If ‘now is not the time’ to commit to a coronavirus inquiry, then when? | Nesrine Malik | Opinion

As calls mount for an inquiry into the government’s coronavirus response, the answer we hear is: now is not the time. When Dominic Raab was asked last week if the government would commit to holding a public inquiry, he resorted to the impatient language of priorities. “When we get through this crisis,” he huffed, only then will it be “important to take stock”.

Here’s what we already know. The government delayed implementing a lockdown for no clear reason – perhaps it was the prime minister’s outsized regard for the “freedom-loving instincts of the British people”, or a misguided bid to pursue “herd immunity” – and then reversed its position. Weeks were wasted, and thousands of lives were lost. The government abruptly stopped its contact-tracing programme in mid-March; it claimed mass testing wasn’t necessary, and then U-turned while repeatedly shifting the goalposts on the number of tests to be done. It did not provide adequate levels of PPE for NHS and care home staff, and hundreds of workers are dying. This government’s Conservative predecessors underfunded the NHS and undermined the UK’s preparedness for a major crisis such as a pandemic.

These are the facts. But this moment is a reminder that facts do not speak for themselves. Because here’s another fact: the government is immensely popular. Even as new polls hint at growing concern over specific aspects of the response – with a majority now critical of the government’s handling of testing – there is still widespread approval of the government’s overall handling of the crisis.

There’s no point sneering at these numbers: governments around the world have seen a rise in their ratings, as the view that “we’re all in it together” rallies populations behind their leaders. Especially when we are actually physically all in it together, locked down and bereaved. Here, of course, even the prime minister has not been spared by the virus – and the image of an ailing leader, overworking himself into intensive care, might alone soften calls for an inquiry into his government’s failings.

Should we expect more outrage than we have seen so far? The UK death toll, which looks likely to end up as the highest in Europe, does not equally affect all sections of society, and it hasn’t spread evenly across the country. Obviously anyone can catch the virus, but there are disparities of race, class and geography. For some, these deaths are still distant statistics: a YouGov poll conducted last week reported that 41% of respondents said that they were not scared of contracting the virus.

Separately, there is a reluctance to “shout at the pilot in mid-air” – a form of deference that will ensure that as long as the plane is still in the air, the government’s ratings will also continue to defy gravity, no matter how poorly its flight path was chosen. And it doesn’t hurt the pilot’s cause that much of the in-flight entertainment is dedicated to repeating his team’s claims about how well they’re doing.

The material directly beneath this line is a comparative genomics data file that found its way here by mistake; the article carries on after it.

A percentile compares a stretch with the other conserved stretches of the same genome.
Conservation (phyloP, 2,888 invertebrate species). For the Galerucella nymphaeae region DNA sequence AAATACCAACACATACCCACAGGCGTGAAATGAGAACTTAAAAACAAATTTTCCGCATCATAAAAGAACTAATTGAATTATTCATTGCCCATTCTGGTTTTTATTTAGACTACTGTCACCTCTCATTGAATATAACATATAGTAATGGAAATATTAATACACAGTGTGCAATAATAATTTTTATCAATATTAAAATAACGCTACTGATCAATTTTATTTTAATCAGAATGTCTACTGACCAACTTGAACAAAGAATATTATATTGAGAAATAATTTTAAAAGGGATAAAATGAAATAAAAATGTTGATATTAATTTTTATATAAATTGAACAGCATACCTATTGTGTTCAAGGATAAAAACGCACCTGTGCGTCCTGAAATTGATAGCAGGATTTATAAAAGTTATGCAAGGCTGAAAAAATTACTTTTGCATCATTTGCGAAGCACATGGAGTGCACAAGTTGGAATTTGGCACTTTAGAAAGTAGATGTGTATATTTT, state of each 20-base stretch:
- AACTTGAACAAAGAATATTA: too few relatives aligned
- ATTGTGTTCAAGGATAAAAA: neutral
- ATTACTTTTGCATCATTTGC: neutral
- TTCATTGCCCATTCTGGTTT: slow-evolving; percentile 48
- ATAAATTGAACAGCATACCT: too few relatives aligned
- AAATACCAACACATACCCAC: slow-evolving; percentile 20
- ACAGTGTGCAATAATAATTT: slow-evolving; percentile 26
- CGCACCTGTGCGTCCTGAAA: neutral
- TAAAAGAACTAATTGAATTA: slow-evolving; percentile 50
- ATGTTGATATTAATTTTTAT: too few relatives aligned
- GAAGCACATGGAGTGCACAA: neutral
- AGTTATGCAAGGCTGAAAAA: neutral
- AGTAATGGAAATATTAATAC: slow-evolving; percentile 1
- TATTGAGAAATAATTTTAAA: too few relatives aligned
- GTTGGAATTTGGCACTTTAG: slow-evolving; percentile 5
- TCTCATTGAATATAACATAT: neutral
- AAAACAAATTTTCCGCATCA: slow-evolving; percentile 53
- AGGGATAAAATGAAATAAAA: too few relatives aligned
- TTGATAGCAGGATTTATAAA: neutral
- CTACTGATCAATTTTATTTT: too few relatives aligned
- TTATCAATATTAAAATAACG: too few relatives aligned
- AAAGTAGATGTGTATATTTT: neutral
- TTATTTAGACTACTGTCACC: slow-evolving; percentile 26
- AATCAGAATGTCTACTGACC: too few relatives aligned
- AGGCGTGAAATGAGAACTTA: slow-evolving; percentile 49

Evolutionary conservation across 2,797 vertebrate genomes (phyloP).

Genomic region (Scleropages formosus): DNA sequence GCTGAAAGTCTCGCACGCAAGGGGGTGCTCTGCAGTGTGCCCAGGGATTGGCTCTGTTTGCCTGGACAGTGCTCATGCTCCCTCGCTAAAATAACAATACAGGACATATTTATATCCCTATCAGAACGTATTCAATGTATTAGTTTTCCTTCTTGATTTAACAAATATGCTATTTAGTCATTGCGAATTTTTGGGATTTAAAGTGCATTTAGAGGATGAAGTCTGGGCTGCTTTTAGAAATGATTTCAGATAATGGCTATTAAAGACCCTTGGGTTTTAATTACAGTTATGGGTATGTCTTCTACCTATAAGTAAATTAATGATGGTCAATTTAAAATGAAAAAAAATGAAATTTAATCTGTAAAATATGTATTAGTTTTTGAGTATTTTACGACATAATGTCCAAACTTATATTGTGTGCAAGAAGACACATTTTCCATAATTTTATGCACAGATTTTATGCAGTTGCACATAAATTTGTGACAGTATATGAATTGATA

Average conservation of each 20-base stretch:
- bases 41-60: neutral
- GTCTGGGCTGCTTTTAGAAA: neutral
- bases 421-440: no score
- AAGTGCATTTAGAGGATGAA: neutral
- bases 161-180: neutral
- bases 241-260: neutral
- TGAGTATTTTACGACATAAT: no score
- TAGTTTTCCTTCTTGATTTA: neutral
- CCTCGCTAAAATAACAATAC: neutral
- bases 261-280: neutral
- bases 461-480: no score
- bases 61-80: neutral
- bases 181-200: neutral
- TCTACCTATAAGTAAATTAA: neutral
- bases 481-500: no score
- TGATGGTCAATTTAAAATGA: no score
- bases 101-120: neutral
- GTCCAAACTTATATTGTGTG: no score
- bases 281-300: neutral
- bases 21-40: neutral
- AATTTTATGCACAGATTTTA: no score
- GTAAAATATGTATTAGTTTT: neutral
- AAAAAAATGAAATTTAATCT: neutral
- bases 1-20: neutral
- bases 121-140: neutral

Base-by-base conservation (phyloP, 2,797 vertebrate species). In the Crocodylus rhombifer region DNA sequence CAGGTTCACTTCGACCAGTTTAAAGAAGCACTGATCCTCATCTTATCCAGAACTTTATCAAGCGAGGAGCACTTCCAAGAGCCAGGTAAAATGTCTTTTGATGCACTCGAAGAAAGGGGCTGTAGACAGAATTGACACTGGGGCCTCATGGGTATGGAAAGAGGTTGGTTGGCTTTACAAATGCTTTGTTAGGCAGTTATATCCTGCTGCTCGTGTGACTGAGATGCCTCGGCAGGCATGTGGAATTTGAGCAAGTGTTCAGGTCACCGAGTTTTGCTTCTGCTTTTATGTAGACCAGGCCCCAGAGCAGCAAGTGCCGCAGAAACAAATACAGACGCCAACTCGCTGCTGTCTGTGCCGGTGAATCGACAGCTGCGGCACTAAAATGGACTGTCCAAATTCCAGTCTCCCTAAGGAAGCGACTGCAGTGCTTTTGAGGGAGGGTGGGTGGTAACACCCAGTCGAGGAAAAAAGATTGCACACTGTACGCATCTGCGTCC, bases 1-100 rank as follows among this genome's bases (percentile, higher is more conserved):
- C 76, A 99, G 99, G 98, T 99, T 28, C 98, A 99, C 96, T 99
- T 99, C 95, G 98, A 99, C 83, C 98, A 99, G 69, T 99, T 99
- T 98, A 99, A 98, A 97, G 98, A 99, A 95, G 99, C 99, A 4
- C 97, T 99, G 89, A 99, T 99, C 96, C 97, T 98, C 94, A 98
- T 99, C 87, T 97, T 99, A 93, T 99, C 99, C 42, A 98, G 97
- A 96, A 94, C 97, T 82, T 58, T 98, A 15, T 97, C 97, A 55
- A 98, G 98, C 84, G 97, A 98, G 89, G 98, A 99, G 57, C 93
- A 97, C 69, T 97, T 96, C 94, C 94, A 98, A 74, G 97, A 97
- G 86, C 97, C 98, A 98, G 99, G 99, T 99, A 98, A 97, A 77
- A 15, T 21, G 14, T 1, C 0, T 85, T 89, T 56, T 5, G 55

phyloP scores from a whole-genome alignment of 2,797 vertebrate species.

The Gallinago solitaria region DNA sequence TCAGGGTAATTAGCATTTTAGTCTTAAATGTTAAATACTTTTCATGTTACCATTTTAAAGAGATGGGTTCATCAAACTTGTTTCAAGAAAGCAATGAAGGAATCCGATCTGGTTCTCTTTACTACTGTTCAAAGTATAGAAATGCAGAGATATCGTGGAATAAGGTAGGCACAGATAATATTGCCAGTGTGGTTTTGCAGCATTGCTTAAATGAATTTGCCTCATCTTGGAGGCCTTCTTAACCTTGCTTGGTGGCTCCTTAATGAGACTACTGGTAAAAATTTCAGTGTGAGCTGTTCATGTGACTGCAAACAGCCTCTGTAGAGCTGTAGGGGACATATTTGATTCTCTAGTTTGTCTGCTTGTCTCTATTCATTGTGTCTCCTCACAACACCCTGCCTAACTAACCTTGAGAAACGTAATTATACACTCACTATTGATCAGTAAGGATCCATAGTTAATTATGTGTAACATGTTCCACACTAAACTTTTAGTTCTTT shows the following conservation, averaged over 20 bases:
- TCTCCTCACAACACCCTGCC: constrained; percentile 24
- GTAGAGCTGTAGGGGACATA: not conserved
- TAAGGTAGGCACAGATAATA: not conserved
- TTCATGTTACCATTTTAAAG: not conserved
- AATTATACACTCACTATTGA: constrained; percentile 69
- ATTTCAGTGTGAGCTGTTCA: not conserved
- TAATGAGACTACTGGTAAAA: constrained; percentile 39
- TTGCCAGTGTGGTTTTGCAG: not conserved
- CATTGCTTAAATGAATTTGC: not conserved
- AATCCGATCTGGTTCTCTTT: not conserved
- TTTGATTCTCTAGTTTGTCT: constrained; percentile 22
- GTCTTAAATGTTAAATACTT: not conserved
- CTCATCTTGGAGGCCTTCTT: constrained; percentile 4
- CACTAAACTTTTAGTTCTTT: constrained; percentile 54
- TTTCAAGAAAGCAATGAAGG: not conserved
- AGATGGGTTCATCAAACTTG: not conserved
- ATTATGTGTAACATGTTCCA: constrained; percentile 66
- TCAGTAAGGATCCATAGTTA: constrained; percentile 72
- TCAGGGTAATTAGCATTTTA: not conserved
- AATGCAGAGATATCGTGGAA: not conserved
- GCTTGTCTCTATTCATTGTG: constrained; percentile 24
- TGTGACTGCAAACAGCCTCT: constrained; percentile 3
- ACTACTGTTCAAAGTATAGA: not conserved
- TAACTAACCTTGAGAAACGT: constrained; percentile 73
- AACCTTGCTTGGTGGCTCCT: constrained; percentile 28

For all that the facts look damning for the government, the overall picture presented to the public has not been notable for its scrutiny and scepticism. This is not a swipe at an amorphous “media” failing to hold the government to account. Many journalists are probing and investigating – and getting flak for doing so. But much of the press has either stenographically taken the government’s word for things, or relegated the awkward matter of our appalling death toll to a mere footnote amid other concerns about life under lockdown. Last week, The Sun had a front-page splash that read “Lockdown blow. Pubs shut until Xmas”. On a small image of a Covid-19 virus splodge on the same page, it said “596 dead. See page 4”. Other papers, such as the Daily Telegraph, have effectively become mouthpieces for the government.

In the end, the facts alone will not determine how this government is judged. It is an axiom of liberal thinking that with enough debate and discussion, the truth will eventually win out – that in the marketplace of ideas, the truest arguments eventually prevail over the loudest or most popular. But there is no discourse that is immune to the workings of power. And for now, this is still a powerful government: from the size of its majority to the circulation of its loyal partisan press. It has been the beneficiary of a stilted press briefing format that prevents follow-up questions, and it had the good luck to face a defeated opposition leader whose criticism of the government was largely ignored.

The new occupant of that chair, Keir Starmer, has had a good start on challenging the government for its technical failures. But he has also succumbed to the faulty premise that “now is not the time” – resisting calls for an independent inquiry because the “priority” is that the government “fixes the current mistakes it is making”. As the picture of who is going to take the blame starts to come into focus, the question is not simply how to secure a future inquiry. If we do not prepare the ground for it now, we will find that by the time the moment for “taking stock” finally arrives, there will be little appetite for real accountability. When it’s all over, we will hear that there’s no point in fixing blame; instead we will “learn lessons” for the future.

This is the problem with “now is not the time”; it ensures that the time for accountability will never arrive.

Nesrine Malik is a Guardian columnist

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